Part III: Current Practice and Theory

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7 Pakistan's Inter-Services Intelligence

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pp. 115-140

In September 2011, ten years after the attacks in New York and Washington by al-Qaeda, and the initiation of United States–led operations in Afghanistan, the US chairman of the Joint Chiefs of Staff, Admiral Mike Mullen, announced that a truck bomb attack against a NATO post south of Kabul, an assault on the US Embassy, and a similar high-profile raid on the Intercontinental...

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8 Iranian Intelligence Organizations

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pp. 141-156

The Islamist government of Iran is rooted in a vision of Twelver (Ithna- Ashari) Shi’ism, which traditionally asserted that any government other than that of the hidden imam1 was necessarily illegitimate.2 Clerical authorities came to govern Iran directly without intervening or parallel political structures only following the historically unique 1979 Revolution.3 To paraphrase...

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9 Intelligence and Security-Sector Reform in Indonesia

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pp. 157-180

In the past thirty years throughout Europe, the Americas, and more sporadically elsewhere, the issue of how to institute some democratic control over security intelligence agencies has steadily permeated the political agenda. This shift has been a central, and sometimes painful, aspect of the democratization of formerly authoritarian regimes, both civilian and military. For example,...

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10 A Reconstruction of Japanese Intelligence: Issues and Prospects

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pp. 181-198

On April 4, 2009, the Japanese government mistakenly announced that North Korea had launched a Taepodong-2 ballistic missile. The false news was distributed around the world. This incident does not mean that Japan always has a tendency to cry wolf, but it is true that Japanese intelligence has been much more vulnerable to these types of incidents compared...

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11 The Process and Mechanisms of Developing a Democratic Intelligence Culture in Ghana

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pp. 199-218

With the possible exception of South Africa, Ghana is one of the few states in Sub-Saharan Africa with a historical intelligence culture. This is unique in postindependence Africa, where the use and abuse of intelligence became more focused on regime protection and its sustainability. In Ghana, however, because of the particular nature of the leadership of the...

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12 Intelligence Community Reforms: The Case of Argentina

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pp. 219-238

After decades of dictatorships and military influence in domestic politics, Latin America’s new democracies faced the challenge to restore the respect for the rule of law and human rights. Intelligence is one of the issues with which they needed to deal. In fact, during the transition from the twentieth century to the twenty-first century, this challenge was twofold: to...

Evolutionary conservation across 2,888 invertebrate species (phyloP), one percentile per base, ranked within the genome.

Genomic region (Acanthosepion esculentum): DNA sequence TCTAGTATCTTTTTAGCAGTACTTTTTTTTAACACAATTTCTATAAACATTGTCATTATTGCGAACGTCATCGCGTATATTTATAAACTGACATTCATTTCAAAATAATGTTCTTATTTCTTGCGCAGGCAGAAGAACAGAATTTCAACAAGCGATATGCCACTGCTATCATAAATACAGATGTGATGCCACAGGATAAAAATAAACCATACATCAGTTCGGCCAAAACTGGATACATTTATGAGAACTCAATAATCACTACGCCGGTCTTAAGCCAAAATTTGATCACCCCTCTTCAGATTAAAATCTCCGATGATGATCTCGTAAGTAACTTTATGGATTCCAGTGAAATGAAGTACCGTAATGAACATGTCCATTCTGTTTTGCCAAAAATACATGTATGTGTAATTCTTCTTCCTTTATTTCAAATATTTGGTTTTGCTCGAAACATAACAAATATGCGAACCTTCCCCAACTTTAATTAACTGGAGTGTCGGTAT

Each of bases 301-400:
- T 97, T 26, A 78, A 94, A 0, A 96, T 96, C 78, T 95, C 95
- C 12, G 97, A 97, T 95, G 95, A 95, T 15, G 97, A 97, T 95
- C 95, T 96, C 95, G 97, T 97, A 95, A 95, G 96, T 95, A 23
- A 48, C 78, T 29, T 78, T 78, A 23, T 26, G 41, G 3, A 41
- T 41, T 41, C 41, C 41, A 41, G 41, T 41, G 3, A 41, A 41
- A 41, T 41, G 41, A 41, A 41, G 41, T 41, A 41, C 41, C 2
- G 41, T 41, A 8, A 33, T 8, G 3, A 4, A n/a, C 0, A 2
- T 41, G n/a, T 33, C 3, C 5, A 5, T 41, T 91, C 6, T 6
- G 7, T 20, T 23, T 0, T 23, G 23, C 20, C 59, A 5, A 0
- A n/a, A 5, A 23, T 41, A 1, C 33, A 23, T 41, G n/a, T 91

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13 Sweden: Intelligence the Middle Way

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pp. 239-264

In many respects the creation, development, and nature of the Swedish national intelligence institutions is no different from that of a number of other small states in Northern Europe. The region was deeply affected by World War II and early in the Cold War became a geostrategic conflict zone and still to some extent remains one, although in a new European security...

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14 Intelligence Culture, Economic Espionage, and the Finnish Security Intelligence Service

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pp. 265-284

In the domain of international intelligence, Finland offers a perspective into a developing intelligence culture with the potential to facilitate change in how intelligence is perceived and practiced by a small nation. Finland has no civilian domestic or foreign intelligence service. The national intelligence machinery is divided between the Finnish Defense Forces and the Police of...

Part IV: Conclusion

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15 Legacies, Identities, Improvisation, and Innovations of Intelligence

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pp. 287-298

Like so many other institutions in human social and political affairs, intelligence is a field characterized by the presence of culture as a medium through which people both understand and act. As Talcott Parsons observed, culture may articulate both ends and means, but human action is ‘‘voluntaristic’’—that is, individuals act of their own accord but use culture...


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pp. 299-302


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pp. 303-313

E-ISBN-13: 9781589019577
E-ISBN-10: 1589019571
Print-ISBN-13: 9781589019560

Page Count: 320
Illustrations: 1 table
Publication Year: 2013